After the surgery my leg and left side of my body was cast in a white taped brace that stretches from the heel of the foot to the top of the knee, I fucked up an entire broadcast and my broadcasting career. I got no calls back from Michael or Charlie. I am so fucking scared that they will be pissed at me when they both head back to the frats. Yes, Michael is in a fraternity. While I was waiting in observation due to my flu symptoms, as I mentioned above, Christina walks into my room for the third and final time to see me sign my paperwork for discharge and head back home. This while I was watching the first round of THAT other NCAA Tournament. March Madness. Well… more of the men’s games first then women’s second. Now, the three games that aired on CBS with Ian Eagle on the call with Bill Raftery and Grant Hill (God I miss the God himself, the return to glory, hopefully at The Masters) of a pivotal, but also very boring first-round matchup in San Jose, California where the crowd of about 700 people in a 1,200 seat gym looked dead asleep for an early morning tip, (that is according to @nocontextcollegebasketball on Twitter) between the bluebells of the Commonwealth of Kentucky, aka The Kentucky Wildcats. Playing nonother than their opponents… drum roll please… Eastern Michigan. Now why the fuck are they covering that game while they are well-known for their big events? Why couldn’t they call Duke and Kentucky and why this? Well, it’s because of Isiah Richards, my old high school teammate at the Junior Varsity level for our high school team in Indiana, Evansville Benjamin Bosse. He was the highest-rated recruit in our school’s history since JaQuan Lyle got recruited to Ohio State in 2015. Hell, I knew, played, and ate lunch in the cafeteria with him when he was seven foot two as a 17-year-old, then Eagle said on the broadcast hovering over the TV, “... he grew over five inches over his time as an Eagle, and has a vertical jumper, unlike anyone except for Chet Holmgren.” Now to compare somebody to Chet Holmgren is remarkable. Even our nurse, Susan, was amazed. “Wow!” she said. “That kid is tall.” Instantly, I sunk through my covers while I signed the last dotted line on the paper. Ashamed to even get out of this bed, I signed my name and the date with adequate care. March 18, as mentioned above. I watched Richards drop 36 points and seven rebounds, and he had two assists to later lead Eastern Michigan to a double overtime thriller against Kentucky, as yet again, number 16 took down number 1. Now I see that the UMass days got to Coach Calipari. Now when I got to the car out in the front entrance of the hospital parking lot, the sun shined atop Christina’s Toyota Camry, Powerpuff clouds with a Kentucky blue skyline were still overhead of the sounds of flying semi trucks racing to the next gas station and the city music of loud noises created sensory overload after being trapped in a bed for two days. With the assistance of a wheelchair and two male nurses pulling me up from the seat, I whined on my way to the car, “AAH! AH! AH!” I shot in pain. My mind was fixated on the pain, and then I finally get in with all of my might. Then I panicked again. “What about my car?!” I said as I sat down in the plush gray seating of the Camry, I looked down at my phone as the door shut and looked at the messages on my phone. A police officer with a Minnesota phone number tried calling me on my phone and he said, “Son, your car has been impounded.” HOLY… FUCKING… SHIT! I was soon to learn that Charlie and, yes, Michael my boss, got so drunk they took my car on a police chase across Kirkwood Avenue and through the town of Bloomington. The stuff that they were working with during the damn game flew upside down and tangled its way to the passenger side door. That Rodecaster I mentioned that cost our station over $1,200 to buy was almost destroyed. My car was ransacked, and to cover up the newly bought radio thing was a white and green Bill Russell, number six Boston Celtics jersey that looked like it had semen smeared on the number six of no less. I thought, what a fucking legacy. My mind was a cat race. I was pissed off, bullied, and teased by my crew of four years of college broadcasting experience, and now I see why I should not trust any young hotshot kamikow to take over my car and take it for a joy ride. At 4:30 pm, two hours after I was released from the hospital, a steaming devil of mine visited my crew at a crowded Monroe County Jail lobby. I heard inmates from across the room yelling and screaming as a young male officer with a shit ton of tattoos of Rick and Morty had oral sex with Wendy of Gravity Falls, I then proceeded to a large silver dining area where the inmates sleep and eat every day. This place does look like a jail. Nothing but two rows of cinder block walls and doors whose once blue-coated paint has been picked on so many times that I felt worse for paint than the inmates. Suddenly, out of the corner of my left eye, Michael and Charlie were wearing orange jumpsuits and had shackles clicking off of their hands to their feet. I hope they didn’t drop the soap when they first got here because they marched into the room like they were fucking penguins, and as they sat down I smacked Michael in the face, where I then asked them. “Why the fuck am I here Michael, and Colin I thought you were my friend! Colleague and basketball color! Now you’re wearing a basketball, not announcing it.” Michael looked high on cannabis. Stoned from the night before.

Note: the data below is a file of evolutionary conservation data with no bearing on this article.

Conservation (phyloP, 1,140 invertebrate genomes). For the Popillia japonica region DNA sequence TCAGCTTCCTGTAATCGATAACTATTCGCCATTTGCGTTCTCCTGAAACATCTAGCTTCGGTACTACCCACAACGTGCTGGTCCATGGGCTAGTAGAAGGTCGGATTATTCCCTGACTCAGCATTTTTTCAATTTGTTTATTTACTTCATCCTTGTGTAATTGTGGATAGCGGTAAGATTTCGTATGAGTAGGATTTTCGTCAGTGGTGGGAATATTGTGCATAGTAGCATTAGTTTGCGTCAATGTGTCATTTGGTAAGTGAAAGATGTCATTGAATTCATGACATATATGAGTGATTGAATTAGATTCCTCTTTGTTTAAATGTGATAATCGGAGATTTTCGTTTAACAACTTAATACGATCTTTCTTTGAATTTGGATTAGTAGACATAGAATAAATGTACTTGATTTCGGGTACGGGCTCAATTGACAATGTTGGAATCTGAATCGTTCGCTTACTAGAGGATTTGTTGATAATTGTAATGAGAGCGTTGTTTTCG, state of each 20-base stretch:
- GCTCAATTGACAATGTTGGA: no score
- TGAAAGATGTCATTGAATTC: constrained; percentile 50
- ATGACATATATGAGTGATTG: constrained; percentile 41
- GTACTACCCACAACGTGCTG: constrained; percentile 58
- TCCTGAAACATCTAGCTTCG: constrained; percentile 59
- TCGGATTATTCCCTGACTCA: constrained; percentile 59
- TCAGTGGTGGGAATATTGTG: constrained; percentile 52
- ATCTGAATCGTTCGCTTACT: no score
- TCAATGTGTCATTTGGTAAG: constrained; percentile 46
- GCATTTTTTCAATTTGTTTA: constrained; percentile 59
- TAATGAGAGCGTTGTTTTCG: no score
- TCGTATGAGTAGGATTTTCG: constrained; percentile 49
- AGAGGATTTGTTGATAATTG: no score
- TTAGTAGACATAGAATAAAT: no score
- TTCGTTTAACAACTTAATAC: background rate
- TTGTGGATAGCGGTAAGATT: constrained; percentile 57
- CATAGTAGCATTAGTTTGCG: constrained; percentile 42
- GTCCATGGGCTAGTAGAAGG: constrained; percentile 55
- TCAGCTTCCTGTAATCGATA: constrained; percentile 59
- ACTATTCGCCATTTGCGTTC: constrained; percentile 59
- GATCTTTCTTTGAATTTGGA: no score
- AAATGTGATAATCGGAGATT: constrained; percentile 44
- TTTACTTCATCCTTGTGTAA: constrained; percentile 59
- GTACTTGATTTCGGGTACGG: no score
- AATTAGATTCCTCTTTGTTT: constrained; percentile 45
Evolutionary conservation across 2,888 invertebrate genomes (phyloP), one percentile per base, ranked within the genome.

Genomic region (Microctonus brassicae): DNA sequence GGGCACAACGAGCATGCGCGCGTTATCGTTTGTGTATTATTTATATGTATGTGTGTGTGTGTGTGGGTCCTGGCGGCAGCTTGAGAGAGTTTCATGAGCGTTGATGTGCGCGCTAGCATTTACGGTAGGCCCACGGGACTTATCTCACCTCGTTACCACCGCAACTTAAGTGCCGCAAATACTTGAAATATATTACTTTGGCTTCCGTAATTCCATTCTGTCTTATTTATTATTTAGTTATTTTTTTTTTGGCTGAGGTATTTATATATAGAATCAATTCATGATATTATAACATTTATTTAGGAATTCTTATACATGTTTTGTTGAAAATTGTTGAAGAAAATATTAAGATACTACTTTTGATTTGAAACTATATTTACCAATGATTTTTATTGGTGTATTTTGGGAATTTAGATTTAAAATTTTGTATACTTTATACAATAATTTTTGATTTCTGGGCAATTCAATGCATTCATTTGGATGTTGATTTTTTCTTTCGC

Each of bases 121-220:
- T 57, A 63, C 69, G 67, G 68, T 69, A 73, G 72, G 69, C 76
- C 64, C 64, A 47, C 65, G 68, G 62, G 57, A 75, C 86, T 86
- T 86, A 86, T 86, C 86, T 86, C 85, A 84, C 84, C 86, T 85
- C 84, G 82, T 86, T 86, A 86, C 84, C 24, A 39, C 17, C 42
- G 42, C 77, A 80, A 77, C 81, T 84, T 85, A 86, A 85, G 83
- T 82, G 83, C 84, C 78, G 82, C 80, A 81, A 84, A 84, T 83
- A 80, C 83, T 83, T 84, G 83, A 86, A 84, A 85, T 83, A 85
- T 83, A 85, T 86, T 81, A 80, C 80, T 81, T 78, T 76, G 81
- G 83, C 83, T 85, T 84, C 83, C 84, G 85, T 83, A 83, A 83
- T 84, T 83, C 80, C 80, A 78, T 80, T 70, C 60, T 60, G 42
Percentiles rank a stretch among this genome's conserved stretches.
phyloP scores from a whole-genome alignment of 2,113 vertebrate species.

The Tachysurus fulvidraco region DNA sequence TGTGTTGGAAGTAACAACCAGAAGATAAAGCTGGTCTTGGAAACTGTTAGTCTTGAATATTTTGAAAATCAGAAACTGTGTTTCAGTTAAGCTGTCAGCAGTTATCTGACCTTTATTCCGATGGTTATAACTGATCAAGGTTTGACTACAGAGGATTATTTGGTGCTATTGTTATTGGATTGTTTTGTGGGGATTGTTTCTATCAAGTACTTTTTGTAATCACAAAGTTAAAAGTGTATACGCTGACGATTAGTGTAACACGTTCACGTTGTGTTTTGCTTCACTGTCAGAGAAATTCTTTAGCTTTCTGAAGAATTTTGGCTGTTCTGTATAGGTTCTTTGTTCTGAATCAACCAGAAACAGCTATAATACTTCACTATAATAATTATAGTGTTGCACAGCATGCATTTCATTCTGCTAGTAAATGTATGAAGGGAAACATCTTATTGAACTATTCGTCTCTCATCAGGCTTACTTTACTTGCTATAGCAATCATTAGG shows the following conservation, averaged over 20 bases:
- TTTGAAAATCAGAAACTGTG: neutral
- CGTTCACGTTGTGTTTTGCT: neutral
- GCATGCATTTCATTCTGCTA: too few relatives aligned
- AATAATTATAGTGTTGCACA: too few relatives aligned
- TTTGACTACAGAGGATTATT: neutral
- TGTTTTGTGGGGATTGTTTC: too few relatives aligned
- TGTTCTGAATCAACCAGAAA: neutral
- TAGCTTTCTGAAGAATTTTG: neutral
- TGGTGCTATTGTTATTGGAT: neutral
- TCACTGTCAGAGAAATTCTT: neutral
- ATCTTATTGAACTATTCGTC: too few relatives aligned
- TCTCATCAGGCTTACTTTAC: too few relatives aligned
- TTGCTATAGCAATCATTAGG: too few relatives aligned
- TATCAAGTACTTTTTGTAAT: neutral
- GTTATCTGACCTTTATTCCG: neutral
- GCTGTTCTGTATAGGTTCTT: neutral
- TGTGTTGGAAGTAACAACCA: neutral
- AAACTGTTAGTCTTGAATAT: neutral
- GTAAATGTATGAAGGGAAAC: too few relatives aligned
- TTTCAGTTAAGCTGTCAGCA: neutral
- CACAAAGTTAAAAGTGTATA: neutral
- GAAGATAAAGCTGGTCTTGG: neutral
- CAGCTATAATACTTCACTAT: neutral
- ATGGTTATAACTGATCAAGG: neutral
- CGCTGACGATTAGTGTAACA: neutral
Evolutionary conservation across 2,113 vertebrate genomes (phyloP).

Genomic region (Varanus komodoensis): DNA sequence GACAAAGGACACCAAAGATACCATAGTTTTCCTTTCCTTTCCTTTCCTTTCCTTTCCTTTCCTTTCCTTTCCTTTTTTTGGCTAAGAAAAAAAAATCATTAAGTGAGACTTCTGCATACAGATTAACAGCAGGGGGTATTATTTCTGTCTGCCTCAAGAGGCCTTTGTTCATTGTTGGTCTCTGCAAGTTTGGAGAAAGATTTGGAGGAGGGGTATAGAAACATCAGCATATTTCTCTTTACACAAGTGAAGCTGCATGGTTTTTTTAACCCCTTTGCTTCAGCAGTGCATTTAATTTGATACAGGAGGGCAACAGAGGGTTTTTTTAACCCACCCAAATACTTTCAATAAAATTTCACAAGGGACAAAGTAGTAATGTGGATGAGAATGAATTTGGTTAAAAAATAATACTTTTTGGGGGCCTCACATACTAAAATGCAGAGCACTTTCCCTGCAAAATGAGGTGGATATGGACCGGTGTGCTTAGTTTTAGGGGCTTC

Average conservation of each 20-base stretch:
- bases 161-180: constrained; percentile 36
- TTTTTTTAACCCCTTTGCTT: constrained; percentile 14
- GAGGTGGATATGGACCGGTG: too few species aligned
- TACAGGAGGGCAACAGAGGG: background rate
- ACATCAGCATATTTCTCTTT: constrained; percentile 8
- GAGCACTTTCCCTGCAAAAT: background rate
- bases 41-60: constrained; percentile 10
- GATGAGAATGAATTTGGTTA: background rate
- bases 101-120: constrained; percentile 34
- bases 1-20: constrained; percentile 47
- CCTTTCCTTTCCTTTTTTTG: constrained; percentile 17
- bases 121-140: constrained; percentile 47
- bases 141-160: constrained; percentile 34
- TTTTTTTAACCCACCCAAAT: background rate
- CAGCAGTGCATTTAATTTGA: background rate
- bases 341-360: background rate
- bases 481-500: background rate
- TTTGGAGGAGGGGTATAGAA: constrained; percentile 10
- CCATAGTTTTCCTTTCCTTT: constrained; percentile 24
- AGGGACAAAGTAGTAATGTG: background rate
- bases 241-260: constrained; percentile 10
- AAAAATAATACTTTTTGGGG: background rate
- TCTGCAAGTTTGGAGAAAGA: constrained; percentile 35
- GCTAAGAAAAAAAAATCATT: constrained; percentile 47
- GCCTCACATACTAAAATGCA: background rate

“You wanna know what happened bruh?” He laughed. “You piece of shit, we were playing with you.” How the fuck were they playing with me? “You see, we went to Kilroy’s, the best fuckin bar in the world bruh, and we go so fucking stoned, fucked that fat ugly black Precious bitch. I mean she was in my car toasting our buns and frying my french fries. After she slobbered on my hotdog and as my aspiring broadcast partner, 21-year-old Charlie Van Hoten, lost his virginity to a blonde, white chick from Kelley School of Business…” Charlie replied, “She was the hottest bitch in the world.” Michael slapped his arm like he was a desperate father looking for his children to give him love. Michael laughed, “Son, you made me so proud.” Then he said. “Charles saw this gorgeous skinny blonde OnlyFans model who looked like she was 30, but she was 18.” “Shit! I thought. “... so we fucked and fucked and fucked some more, and we went to a frat house on the IU campus, to bang her some more, and… oh yeah… we drank out of them whiskey glasses at her friend’s house, yet another blonde chick gave me a glimpse of white on black crime, and we took a joyride through Bloomington and about crashed your car near this Potbelly place. High as a motherfucker. We puked out in the parking lot and I punched the shit of a Purdue fan, who then took your car and drove it through the entrance of the Franklin Hall, and that’s why your front bumper is off.” I sat back in the stone-faced room. I was numb. These men acted like fucking pornstars in a Camster commercial. From this story, they showed us the true definition of who watches porn by themselves.